LEGO The Lord of the Rings is a truly impressive game that utilises the powerful potential of today’s systems to good effect. But among so much innovation and creative effort, there’s no doubt that this LEGO game is still built around the same core gameplay, which may tire some who have been there and done that.
Like in the recent LEGO Batman 2 game, LEGO The Lord of the Rings is split into two main sections; the campaign missions and the huge open world to complete extra challenges. In this iteration, the campaign follows Frodo and co. from his humble Hobbit home right the way to the gates of Mordor, re-mastering many of the films’ iconic scenes in the classic LEGO style. But once you complete the campaign, you have the whole of Middle Earth to explore… literally the whole of Middle Earth. LEGO The Lord of the Rings has the biggest LEGO sandbox to date, with side-missions and challenges that will keep you going for months.
LEGO and The Lord of the Rings
The campaign is generally in keeping with the LEGO franchise. However, to cope with the scope of the film, the level design in LEGO The Lord of the Rings is much less confined when compared to previous LEGO games. LEGO LotR isn’t afraid to show battles in their full glory across huge expanses of land populated by dozens of LEGO figures all having it out with one another. Every so often, the game tries to switch things up a little, with new elements like clothing, ridable animals and character/story switching coming into play. But most of the time, new ideas seem under-utilised, and you’re mostly going to get the same rather mindless platforming we’ve come to expect from most LEGO games.
And that’s by far LEGO The Lord of the Rings’ biggest problem. It just doesn’t challenge. Despite its more mature setting, you’re not going to have any trouble whatsoever blasting through the campaign. Sure, LEGO games are known for their family-friendly gameplay, but if you’re any older than maybe 11, you’ll certainly get more out of the nostalgic cut-scenes than the actual gameplay. Platforming consists of the same repetitive actions, puzzles are rarely inspired and require no more than a few seconds to solve, and ultimately, there isn’t the same motivation to scour the huge open world for Mithril bricks as before.
Probably LEGO The Lord of the Rings’ most standout feature is its open-world environment. You can run from Bilbo’s front door in Hobbiton, to the fires of Mount Doom itself seamlessly, without any loading screens. It’s almost unreal seeing the environment change around you as you venture into different iconic areas from the films. This LEGO iteration is easily the most stunning LEGO game to date. The game uses less and less LEGO pieces to construct its environment, and instead focusses on making the world as realistic as possible. The result is simply astounding, and an absolute work of art.LEGO The Lord of the Rings remains more true to its source material than ever before. The main reason for this is because both the soundtrack and voice acting have been taken directly from the films themselves. This provides a very authentic Lord of the Rings vibe, but the result can mean that some of the traditional LEGO slapstick humour is lost. LEGO The Lord of the Rings at times feels more like a Lord of the Rings than a LEGO game. Sometimes there are flashes of classic LEGO clumsiness, but even then it seems out of place when compared to the very serious tone created by the professional voice acting and orchestrated music.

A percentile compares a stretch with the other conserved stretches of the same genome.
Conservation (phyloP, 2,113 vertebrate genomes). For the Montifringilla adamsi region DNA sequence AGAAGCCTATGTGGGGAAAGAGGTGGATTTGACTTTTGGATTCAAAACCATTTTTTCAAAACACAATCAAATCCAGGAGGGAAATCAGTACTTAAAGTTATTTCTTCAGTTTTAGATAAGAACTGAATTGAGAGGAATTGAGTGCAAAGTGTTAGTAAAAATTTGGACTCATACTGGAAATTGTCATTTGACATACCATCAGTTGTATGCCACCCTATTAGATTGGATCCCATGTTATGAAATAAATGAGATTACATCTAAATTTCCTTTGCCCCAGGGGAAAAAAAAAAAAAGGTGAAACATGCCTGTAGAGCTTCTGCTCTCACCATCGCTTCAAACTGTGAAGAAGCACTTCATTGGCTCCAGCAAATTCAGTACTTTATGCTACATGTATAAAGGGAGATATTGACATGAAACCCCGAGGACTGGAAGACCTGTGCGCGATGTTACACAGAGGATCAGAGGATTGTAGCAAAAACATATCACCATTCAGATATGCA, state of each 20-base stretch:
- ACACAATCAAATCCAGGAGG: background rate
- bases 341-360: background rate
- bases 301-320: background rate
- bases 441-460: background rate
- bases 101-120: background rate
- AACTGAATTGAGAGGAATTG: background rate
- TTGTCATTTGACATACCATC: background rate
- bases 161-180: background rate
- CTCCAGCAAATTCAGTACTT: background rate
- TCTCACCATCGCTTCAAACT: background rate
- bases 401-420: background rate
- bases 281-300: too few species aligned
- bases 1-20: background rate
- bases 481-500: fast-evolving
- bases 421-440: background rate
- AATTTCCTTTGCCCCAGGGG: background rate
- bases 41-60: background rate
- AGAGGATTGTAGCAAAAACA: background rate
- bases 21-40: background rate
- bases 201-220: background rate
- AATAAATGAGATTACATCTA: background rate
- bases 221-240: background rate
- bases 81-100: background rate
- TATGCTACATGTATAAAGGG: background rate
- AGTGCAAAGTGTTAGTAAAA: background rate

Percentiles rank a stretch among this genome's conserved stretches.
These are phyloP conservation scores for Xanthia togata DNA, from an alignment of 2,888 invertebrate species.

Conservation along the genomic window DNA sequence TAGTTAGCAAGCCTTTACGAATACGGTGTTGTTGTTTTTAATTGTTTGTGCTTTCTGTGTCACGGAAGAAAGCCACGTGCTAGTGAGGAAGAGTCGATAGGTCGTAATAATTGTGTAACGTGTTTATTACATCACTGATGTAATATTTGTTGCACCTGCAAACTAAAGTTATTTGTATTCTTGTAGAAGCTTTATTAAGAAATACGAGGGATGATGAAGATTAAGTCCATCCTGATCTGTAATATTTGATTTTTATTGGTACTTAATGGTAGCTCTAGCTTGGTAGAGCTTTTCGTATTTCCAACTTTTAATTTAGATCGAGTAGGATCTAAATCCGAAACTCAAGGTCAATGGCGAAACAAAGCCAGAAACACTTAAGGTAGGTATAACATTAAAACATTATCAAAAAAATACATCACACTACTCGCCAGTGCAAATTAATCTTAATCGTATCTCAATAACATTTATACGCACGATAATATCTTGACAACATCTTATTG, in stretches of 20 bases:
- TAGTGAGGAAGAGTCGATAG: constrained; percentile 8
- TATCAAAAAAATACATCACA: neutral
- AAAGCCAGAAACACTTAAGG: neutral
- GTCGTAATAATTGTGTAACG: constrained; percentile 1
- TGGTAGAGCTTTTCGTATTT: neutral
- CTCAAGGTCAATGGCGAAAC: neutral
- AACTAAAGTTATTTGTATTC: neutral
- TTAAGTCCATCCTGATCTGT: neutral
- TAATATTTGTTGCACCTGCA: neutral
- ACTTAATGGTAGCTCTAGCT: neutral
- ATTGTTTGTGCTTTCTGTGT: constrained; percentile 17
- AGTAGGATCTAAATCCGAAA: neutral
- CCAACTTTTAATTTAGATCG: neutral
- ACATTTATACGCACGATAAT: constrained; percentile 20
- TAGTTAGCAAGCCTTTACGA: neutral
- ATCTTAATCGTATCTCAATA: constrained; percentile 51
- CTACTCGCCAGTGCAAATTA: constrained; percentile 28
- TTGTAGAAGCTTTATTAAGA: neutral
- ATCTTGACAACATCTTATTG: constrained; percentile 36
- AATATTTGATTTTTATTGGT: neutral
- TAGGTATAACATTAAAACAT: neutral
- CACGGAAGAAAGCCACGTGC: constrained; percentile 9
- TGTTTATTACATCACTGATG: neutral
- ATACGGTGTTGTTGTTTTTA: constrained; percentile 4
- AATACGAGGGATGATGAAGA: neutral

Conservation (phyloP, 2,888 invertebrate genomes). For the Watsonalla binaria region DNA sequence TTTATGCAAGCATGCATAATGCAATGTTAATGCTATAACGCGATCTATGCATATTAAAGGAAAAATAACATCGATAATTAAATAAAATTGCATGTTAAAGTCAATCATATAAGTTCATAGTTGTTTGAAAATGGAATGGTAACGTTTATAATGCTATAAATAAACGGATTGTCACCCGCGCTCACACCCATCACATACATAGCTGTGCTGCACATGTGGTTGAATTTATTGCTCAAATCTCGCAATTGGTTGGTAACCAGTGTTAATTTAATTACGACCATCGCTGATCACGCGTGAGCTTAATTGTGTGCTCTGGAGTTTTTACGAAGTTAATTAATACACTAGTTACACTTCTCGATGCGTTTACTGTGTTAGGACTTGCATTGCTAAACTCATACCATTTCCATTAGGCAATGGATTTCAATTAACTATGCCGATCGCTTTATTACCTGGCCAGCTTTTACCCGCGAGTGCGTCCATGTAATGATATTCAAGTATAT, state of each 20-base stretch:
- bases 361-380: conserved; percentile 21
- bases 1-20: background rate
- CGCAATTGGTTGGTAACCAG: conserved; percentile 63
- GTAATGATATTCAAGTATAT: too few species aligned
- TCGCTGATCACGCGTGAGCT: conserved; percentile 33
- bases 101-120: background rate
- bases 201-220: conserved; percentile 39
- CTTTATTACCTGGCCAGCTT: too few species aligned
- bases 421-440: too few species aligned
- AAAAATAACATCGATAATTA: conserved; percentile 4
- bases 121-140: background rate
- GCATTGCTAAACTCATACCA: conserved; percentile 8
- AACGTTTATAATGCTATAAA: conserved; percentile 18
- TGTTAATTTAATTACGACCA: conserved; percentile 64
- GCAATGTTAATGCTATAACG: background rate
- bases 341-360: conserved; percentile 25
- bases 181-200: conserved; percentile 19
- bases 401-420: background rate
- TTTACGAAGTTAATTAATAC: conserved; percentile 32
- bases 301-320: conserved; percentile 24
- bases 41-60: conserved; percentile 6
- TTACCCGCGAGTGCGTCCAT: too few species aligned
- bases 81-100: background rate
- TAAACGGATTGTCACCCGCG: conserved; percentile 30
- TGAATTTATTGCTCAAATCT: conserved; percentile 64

The concept of side missions is a good one, it’s a shame though that the whole thing is let down by a horrible navigation system that leads you in completely the wrong direction most of the time. Ok, so maybe Frodo didn’t have a TomTom when he was making his way to Mordor, but it’s a must if you’re going to get yourself around Middle Earth in one piece in this huge open world. Side missions are completed by finding and talking to LEGO characters dotted around the main areas, and then replaying campaign levels trying to find the object that they require. Sometimes, you may need to craft an item at the Forge, for which you require the specific blueprints for. However, I was disappointed to see that there is much less emphasis on unlocking characters, and I found collecting equipment just doesn’t quite have that same addictive compulsion that I have previously experienced. There are also multiple issues with character switching that are borderline infuriating at times.
Most of the enjoyment here is to be had reliving the story of the famous film trilogy, and exploring Middle Earth for yourself. With LEGO The Lord of the Rings, more than ever before, you’ve really got to love the source material, because the gameplay itself really hasn’t changed. It’s a game best enjoyed as a passive, casual experience rather than a stimulating one.
Publisher: Feral Interactive
Genre: LEGO Platforming with Lord of the Rings Style
Pros: The most impressive LEGO open-world yet, beautiful presentation, a lot of replay ability, some more ambitious level design.
Cons: Incredibly easy, core gameplay hasn’t changed much from other LEGO games, some character switching and AI issues, broken navigation.